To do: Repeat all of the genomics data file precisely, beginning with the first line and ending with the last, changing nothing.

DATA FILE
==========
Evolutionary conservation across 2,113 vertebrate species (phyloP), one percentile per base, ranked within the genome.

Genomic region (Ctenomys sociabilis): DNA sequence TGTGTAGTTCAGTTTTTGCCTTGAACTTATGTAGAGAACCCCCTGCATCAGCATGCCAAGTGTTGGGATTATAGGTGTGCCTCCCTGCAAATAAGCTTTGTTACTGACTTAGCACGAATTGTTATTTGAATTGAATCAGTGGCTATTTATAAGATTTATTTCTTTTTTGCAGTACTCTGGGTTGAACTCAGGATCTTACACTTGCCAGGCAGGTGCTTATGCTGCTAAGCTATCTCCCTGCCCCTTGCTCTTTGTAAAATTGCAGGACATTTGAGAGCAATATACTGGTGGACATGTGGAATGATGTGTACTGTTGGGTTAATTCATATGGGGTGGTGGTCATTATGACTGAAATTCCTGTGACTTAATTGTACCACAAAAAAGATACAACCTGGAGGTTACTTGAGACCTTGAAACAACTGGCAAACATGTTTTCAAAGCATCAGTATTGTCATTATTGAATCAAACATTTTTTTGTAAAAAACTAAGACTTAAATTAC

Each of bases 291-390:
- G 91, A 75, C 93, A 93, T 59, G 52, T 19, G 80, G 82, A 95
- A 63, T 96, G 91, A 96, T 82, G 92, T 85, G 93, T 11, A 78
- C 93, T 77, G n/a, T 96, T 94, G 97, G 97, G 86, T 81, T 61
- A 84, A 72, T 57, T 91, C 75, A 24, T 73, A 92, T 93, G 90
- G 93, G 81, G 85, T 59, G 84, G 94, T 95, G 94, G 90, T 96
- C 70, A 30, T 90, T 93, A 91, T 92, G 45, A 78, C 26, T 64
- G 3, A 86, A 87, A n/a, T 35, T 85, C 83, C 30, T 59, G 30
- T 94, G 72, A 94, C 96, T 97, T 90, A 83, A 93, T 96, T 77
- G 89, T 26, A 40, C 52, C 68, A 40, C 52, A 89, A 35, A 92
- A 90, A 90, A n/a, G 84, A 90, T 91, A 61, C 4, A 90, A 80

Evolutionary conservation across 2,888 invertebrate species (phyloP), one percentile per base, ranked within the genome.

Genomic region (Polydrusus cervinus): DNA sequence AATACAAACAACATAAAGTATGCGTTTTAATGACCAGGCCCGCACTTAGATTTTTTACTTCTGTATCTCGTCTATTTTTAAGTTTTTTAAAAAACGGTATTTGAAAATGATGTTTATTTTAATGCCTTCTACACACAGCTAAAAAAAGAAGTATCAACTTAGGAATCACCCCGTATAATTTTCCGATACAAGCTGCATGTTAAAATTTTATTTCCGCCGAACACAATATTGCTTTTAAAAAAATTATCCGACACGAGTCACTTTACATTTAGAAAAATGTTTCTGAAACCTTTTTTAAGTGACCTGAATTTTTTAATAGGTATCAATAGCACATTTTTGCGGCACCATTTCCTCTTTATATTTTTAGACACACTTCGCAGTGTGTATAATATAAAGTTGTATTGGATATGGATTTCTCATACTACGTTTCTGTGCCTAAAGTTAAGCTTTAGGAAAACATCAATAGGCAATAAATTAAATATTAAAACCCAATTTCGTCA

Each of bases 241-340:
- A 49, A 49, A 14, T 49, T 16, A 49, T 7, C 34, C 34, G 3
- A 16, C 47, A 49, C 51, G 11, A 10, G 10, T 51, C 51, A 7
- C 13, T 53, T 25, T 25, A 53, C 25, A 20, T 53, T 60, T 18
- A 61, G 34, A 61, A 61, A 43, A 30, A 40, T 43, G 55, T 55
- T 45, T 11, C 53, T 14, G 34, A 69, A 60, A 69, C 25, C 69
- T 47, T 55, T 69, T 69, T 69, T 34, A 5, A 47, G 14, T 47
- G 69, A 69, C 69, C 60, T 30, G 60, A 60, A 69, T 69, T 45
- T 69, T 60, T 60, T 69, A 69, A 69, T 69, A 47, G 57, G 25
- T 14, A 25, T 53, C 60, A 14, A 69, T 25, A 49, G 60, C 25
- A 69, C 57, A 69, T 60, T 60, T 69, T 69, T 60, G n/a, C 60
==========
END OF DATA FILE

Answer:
Evolutionary conservation across 2,113 vertebrate species (phyloP), one percentile per base, ranked within the genome.

Genomic region (Ctenomys sociabilis): DNA sequence TGTGTAGTTCAGTTTTTGCCTTGAACTTATGTAGAGAACCCCCTGCATCAGCATGCCAAGTGTTGGGATTATAGGTGTGCCTCCCTGCAAATAAGCTTTGTTACTGACTTAGCACGAATTGTTATTTGAATTGAATCAGTGGCTATTTATAAGATTTATTTCTTTTTTGCAGTACTCTGGGTTGAACTCAGGATCTTACACTTGCCAGGCAGGTGCTTATGCTGCTAAGCTATCTCCCTGCCCCTTGCTCTTTGTAAAATTGCAGGACATTTGAGAGCAATATACTGGTGGACATGTGGAATGATGTGTACTGTTGGGTTAATTCATATGGGGTGGTGGTCATTATGACTGAAATTCCTGTGACTTAATTGTACCACAAAAAAGATACAACCTGGAGGTTACTTGAGACCTTGAAACAACTGGCAAACATGTTTTCAAAGCATCAGTATTGTCATTATTGAATCAAACATTTTTTTGTAAAAAACTAAGACTTAAATTAC

Each of bases 291-390:
- G 91, A 75, C 93, A 93, T 59, G 52, T 19, G 80, G 82, A 95
- A 63, T 96, G 91, A 96, T 82, G 92, T 85, G 93, T 11, A 78
- C 93, T 77, G n/a, T 96, T 94, G 97, G 97, G 86, T 81, T 61
- A 84, A 72, T 57, T 91, C 75, A 24, T 73, A 92, T 93, G 90
- G 93, G 81, G 85, T 59, G 84, G 94, T 95, G 94, G 90, T 96
- C 70, A 30, T 90, T 93, A 91, T 92, G 45, A 78, C 26, T 64
- G 3, A 86, A 87, A n/a, T 35, T 85, C 83, C 30, T 59, G 30
- T 94, G 72, A 94, C 96, T 97, T 90, A 83, A 93, T 96, T 77
- G 89, T 26, A 40, C 52, C 68, A 40, C 52, A 89, A 35, A 92
- A 90, A 90, A n/a, G 84, A 90, T 91, A 61, C 4, A 90, A 80

Evolutionary conservation across 2,888 invertebrate species (phyloP), one percentile per base, ranked within the genome.

Genomic region (Polydrusus cervinus): DNA sequence AATACAAACAACATAAAGTATGCGTTTTAATGACCAGGCCCGCACTTAGATTTTTTACTTCTGTATCTCGTCTATTTTTAAGTTTTTTAAAAAACGGTATTTGAAAATGATGTTTATTTTAATGCCTTCTACACACAGCTAAAAAAAGAAGTATCAACTTAGGAATCACCCCGTATAATTTTCCGATACAAGCTGCATGTTAAAATTTTATTTCCGCCGAACACAATATTGCTTTTAAAAAAATTATCCGACACGAGTCACTTTACATTTAGAAAAATGTTTCTGAAACCTTTTTTAAGTGACCTGAATTTTTTAATAGGTATCAATAGCACATTTTTGCGGCACCATTTCCTCTTTATATTTTTAGACACACTTCGCAGTGTGTATAATATAAAGTTGTATTGGATATGGATTTCTCATACTACGTTTCTGTGCCTAAAGTTAAGCTTTAGGAAAACATCAATAGGCAATAAATTAAATATTAAAACCCAATTTCGTCA

Each of bases 241-340:
- A 49, A 49, A 14, T 49, T 16, A 49, T 7, C 34, C 34, G 3
- A 16, C 47, A 49, C 51, G 11, A 10, G 10, T 51, C 51, A 7
- C 13, T 53, T 25, T 25, A 53, C 25, A 20, T 53, T 60, T 18
- A 61, G 34, A 61, A 61, A 43, A 30, A 40, T 43, G 55, T 55
- T 45, T 11, C 53, T 14, G 34, A 69, A 60, A 69, C 25, C 69
- T 47, T 55, T 69, T 69, T 69, T 34, A 5, A 47, G 14, T 47
- G 69, A 69, C 69, C 60, T 30, G 60, A 60, A 69, T 69, T 45
- T 69, T 60, T 60, T 69, A 69, A 69, T 69, A 47, G 57, G 25
- T 14, A 25, T 53, C 60, A 14, A 69, T 25, A 49, G 60, C 25
- A 69, C 57, A 69, T 60, T 60, T 69, T 69, T 60, G n/a, C 60